Emergency preparedness and Downtown’s missing hospital-in-a-box

May 11, 2010 at 12:30 am 2 comments

In this Vibrant Victoria article I look into disaster preparedness; specifically the most likely of scenarios: a catastrophic earthquake.


Rob Johns has a tough task.

As Emergency Coordinator for the City of Victoria, it’s his job to educate local politicians and citizens on surviving a major disaster. The tough part is getting Victorians to take emergency preparedness seriously. Emergency Preparedness Week (May 3 – 8, 2010) was created to bring awareness to the issue.

Unlike calamity-prone states like Florida and California, southwest British Columbia has been relatively disaster-free in modern times. The last major conflagration in Downtown Victoria affecting multiple structures was the massive Five Sisters Block fire 100 years ago. Unfamiliarity to disaster gives way to complacency and Johns feels the lack of preparedness and dearth of trained post-disaster volunteers means Victorians could be in for a tough time after a major quake or other disaster.

Quake Risk

Most experts seem to think a major subduction quake—the type of long, rolling shaker that causes catastrophic damage—has about an 11 per cent chance of occurring in this region within our lifetime. And Johns says a new report due for release later this year states the most likely target on Vancouver Island is the Victoria region.

The Victoria Emergency Management Agency maintains a website with tips on what to do before, during and after an emergency. Households should plan for a couple of days of self-sufficiency. In the event communication lines are disrupted and relatives are unable to contact each other VEMA recommends families set up an in-town meeting place and an out-of-town contact number.

Is Downtown Prepared?

Scattered throughout various locations in the Victoria area are eight shipping containers, each filled with a variety of items essential following a major catastrophe—50 cots, 100 blankets, lighting, a generator, and basic first-aid gear. One on Menzies Street in James Bay is known for its colourful mural. Two are in Victoria West in the event the Johnson Street Bridge is unable to serve as an emergency supply route. One container was located beside the Northern Junk buildings on Wharf Street until it was relocated to Topaz Park in Saanich several months ago following complaints about the area around the container being a magnet for social disorder and the inability to find a suitable alternate location nearby. Although Downtown has lost its container, Johns is quick to point out planners intend that help will be no more than a ten-minute walk away for most residents. The exact location of any triage centres won’t be publicized before a disaster, as officials don’t want people congregating at a structure that could be structurally unsound. Instead, Johns strongly suggests residents invest in a battery or wind-up powered radio for official updates on where to go if aid is needed.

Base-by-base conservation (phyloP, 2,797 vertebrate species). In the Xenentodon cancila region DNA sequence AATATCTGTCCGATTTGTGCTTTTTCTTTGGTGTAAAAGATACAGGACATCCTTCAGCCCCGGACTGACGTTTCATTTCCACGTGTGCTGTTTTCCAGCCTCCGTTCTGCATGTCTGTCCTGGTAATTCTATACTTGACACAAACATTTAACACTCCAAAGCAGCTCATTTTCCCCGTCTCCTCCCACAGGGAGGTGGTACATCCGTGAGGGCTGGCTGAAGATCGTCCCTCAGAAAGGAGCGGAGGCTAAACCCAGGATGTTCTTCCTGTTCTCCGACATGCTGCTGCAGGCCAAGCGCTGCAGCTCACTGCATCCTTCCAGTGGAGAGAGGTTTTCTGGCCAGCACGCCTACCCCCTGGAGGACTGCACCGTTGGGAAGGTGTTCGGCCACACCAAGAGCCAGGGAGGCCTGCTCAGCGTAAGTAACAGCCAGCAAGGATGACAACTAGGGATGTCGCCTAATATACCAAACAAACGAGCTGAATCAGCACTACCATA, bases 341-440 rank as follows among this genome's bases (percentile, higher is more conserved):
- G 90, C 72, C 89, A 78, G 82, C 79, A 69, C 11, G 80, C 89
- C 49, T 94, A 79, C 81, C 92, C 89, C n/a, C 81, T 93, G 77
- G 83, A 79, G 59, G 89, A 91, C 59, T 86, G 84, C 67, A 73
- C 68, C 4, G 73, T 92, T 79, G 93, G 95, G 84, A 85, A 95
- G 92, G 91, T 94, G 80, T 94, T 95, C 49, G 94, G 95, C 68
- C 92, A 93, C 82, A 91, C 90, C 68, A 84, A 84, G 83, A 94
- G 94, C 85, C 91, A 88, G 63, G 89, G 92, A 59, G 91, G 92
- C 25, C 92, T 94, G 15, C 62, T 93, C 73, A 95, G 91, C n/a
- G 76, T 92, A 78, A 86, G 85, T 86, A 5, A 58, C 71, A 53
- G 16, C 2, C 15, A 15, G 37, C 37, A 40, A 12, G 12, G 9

For more information on emergency preparedness go to the website of the Provincial Emergency Program or the City of Victoria’s VEMA page.

Copyright © 2010 by VibrantVictoria.ca. All rights reserved.

Entry filed under: City Hall, Uncategorized.

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2 Comments Add your own

  • 1. Yule Heibel  |  May 16, 2010 at 12:04 am

    Did you see Shake Rattle and Roll, the NYTimes article written by an engineer who makes earthquakes his specialty? The author makes some scary assessments about our region…

    The worst part is the assessment of codes.

    I’ve been getting some emails from an acquaintance who has been attending Esquimalt Emergency Preparedness workshops. He claims they kick ass (and have him quite concerned), while Victoria is asleep at the wheel in comparison (according to him).

  • 2. Yule Heibel  |  May 16, 2010 at 12:05 am

    Sorry, the article is called “Shake, Rattle, Seattle,” but the link is the same and should work. ;-)


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